Northwest NEWS

December 2, 2002


Historic buildings are a reminder of a less hectic lifestyle

I am writing in support of remaking the Thayer barn into a community center. Duvall will need more community meeting places as a result of its continuing growth. But the usefulness of the building as a community gathering place is only one of many reasons the city should undertake the renovation and relocation of the historic barn.
   The citizens of Duvall are lucky that "progress" has not yet steamrolled all of the lovely marks of our agrarian heritage in and around the town. These buildings and sites remind us of a less hectic lifestyle when the people of Duvall had the time to stop and say hello, nurturing the neighborly relationships they depended on. These buildings remind us of the hard work it takes to survive as a farming family; old and well-built dairy barns are the essence of beauty in functionality. People are on the move more now and they still work hard, but don't we welcome reminders to slow down a bit, enjoy the scenery and talk to our neighbors? These historic buildings, these markers of a pace of life less harried, are our reminders to consider what passes and what perseveres. The jobs and the proverbial hairstyles have changed, but a community of friends and neighbors will always be valuable.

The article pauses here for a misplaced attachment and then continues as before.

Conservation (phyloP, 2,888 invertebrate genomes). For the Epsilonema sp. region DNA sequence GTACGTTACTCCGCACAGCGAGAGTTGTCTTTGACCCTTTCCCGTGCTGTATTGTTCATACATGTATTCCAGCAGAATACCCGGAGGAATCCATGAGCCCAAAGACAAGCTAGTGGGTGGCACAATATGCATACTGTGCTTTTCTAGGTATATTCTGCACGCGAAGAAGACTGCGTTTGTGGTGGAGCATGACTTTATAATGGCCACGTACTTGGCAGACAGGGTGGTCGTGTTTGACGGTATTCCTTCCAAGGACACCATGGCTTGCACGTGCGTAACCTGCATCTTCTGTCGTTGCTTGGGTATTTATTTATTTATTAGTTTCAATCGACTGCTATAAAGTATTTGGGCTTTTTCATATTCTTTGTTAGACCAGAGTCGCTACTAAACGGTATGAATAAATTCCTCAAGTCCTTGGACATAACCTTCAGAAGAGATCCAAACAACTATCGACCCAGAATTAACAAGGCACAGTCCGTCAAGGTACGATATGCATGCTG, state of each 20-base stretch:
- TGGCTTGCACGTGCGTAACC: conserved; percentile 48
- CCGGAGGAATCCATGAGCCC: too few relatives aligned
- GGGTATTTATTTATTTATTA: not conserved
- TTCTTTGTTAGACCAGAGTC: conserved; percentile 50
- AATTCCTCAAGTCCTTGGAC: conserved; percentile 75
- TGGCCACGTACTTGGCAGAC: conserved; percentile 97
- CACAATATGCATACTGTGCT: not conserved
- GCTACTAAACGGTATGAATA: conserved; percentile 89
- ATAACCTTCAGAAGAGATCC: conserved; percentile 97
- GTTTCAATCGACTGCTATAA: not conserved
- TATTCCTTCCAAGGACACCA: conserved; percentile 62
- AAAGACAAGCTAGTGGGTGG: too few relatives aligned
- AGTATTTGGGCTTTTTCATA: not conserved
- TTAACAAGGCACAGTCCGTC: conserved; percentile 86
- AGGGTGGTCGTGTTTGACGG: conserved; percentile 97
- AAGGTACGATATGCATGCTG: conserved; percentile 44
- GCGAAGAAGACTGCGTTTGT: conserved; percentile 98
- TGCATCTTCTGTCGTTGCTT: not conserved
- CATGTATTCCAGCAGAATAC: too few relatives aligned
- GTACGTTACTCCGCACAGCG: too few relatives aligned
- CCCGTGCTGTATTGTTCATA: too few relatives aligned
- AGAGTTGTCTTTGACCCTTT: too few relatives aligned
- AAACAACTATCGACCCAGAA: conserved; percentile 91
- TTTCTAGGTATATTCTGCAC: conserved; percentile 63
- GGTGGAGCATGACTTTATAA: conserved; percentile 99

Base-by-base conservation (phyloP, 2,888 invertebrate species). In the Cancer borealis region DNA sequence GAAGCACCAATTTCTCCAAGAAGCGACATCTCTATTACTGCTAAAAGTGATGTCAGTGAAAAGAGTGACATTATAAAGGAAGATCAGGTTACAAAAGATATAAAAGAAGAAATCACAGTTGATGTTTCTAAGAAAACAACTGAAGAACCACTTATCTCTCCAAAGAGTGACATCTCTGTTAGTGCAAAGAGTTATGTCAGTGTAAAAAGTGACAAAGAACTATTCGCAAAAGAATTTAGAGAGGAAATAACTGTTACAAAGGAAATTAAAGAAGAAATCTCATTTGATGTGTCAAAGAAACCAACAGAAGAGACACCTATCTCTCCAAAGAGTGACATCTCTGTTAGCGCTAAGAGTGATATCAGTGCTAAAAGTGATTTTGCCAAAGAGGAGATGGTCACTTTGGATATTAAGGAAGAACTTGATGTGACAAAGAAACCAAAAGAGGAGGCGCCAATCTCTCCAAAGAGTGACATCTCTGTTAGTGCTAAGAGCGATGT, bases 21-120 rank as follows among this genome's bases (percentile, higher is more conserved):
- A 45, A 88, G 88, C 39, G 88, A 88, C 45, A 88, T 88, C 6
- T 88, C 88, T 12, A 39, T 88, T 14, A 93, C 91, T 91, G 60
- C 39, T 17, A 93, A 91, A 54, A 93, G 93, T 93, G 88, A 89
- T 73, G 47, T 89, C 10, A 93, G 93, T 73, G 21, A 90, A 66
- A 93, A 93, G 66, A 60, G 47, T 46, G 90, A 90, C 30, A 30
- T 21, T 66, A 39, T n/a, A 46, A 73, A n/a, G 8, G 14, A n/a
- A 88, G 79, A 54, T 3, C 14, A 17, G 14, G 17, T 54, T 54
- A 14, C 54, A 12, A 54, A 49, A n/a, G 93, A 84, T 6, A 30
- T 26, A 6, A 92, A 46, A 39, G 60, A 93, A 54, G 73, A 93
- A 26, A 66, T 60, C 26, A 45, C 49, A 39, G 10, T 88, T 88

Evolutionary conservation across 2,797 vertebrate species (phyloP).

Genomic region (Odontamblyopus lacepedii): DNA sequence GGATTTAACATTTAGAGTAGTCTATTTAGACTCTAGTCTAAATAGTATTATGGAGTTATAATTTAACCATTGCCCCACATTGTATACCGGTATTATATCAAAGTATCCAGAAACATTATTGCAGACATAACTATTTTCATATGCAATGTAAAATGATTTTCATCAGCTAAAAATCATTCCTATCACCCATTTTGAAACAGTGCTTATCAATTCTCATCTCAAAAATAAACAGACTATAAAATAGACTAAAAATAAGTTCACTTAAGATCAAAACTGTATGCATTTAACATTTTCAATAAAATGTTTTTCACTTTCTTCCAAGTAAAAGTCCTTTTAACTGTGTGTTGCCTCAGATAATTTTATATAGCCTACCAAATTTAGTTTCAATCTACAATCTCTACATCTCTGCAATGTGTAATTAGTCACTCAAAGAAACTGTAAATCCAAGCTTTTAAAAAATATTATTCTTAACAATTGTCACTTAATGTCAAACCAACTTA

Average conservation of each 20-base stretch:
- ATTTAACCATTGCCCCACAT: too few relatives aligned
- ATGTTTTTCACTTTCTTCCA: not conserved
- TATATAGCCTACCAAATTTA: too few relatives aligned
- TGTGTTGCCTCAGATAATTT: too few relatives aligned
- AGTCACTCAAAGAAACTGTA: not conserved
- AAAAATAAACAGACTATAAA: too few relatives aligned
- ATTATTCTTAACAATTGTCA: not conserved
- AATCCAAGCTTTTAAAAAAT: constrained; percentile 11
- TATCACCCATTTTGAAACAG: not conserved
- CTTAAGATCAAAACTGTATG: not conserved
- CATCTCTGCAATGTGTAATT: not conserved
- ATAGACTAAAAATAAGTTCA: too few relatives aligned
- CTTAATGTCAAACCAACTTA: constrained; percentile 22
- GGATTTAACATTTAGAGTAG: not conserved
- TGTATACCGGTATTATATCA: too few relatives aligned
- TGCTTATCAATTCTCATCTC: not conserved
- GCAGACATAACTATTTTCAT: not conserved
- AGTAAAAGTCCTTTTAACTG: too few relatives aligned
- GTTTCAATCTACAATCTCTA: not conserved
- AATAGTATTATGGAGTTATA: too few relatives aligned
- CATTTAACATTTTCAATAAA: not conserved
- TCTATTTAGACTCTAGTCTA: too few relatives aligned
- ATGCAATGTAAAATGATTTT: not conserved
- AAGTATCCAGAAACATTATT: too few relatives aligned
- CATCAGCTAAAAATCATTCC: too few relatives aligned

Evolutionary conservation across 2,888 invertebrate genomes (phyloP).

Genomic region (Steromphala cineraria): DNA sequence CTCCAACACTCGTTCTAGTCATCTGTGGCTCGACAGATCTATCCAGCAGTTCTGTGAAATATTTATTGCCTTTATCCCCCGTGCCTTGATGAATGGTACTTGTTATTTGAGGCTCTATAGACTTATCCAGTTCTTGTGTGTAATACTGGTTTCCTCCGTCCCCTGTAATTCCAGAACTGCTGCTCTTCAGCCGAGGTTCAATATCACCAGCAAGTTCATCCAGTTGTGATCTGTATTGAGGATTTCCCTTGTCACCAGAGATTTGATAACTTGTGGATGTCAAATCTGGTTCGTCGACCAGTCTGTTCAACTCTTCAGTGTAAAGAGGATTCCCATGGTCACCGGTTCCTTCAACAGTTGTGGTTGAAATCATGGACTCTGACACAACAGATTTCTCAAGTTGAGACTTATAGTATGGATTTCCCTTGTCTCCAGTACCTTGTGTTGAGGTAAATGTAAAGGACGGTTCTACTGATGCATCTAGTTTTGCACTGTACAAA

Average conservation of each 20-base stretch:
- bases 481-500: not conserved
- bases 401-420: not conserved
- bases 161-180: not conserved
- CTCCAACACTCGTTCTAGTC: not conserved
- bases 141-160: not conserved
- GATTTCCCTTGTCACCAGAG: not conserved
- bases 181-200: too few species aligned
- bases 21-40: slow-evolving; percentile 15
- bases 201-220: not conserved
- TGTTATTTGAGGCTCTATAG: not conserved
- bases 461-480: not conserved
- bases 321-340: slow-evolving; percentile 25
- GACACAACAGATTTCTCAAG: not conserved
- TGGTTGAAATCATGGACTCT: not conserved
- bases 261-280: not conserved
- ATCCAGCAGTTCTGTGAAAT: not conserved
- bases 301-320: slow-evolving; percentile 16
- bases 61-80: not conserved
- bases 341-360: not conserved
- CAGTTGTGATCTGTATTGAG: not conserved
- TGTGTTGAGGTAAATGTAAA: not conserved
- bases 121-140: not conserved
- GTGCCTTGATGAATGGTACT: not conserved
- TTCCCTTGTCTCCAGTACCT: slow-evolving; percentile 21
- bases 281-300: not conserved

How does a city maintain (or build) a sense of community among its populace? It preserves and nurtures in the public eye those things that give shared identity to a diverse group. The one thing that we all share living in Duvall is that we make our homes in farm country.
   The city has the choice to capitalize on what differentiates Duvall from all the other McSuburbs out there or to lose its unique features and become a part of the great mass of facelessness. Saving structures like the Thayer barn gives the city of Duvall a sense of place and history, an identity all its own when other towns become less and less distinguishable from one another.
   That shared sense of identity is what motivates people to pitch in when disaster strikes, to support each other and celebrate together, to stop in the middle of a hurried day to say hello to the neighbor across the street and allow an opportunity for friendship to grow. The effect the barn and other historic buildings have on the community of Duvall is more important than the barn itself. There will always be opportunities to build new improvements to the city. It is the old improvements that are few and far between.
   Claire Foster, Carnation/Duvall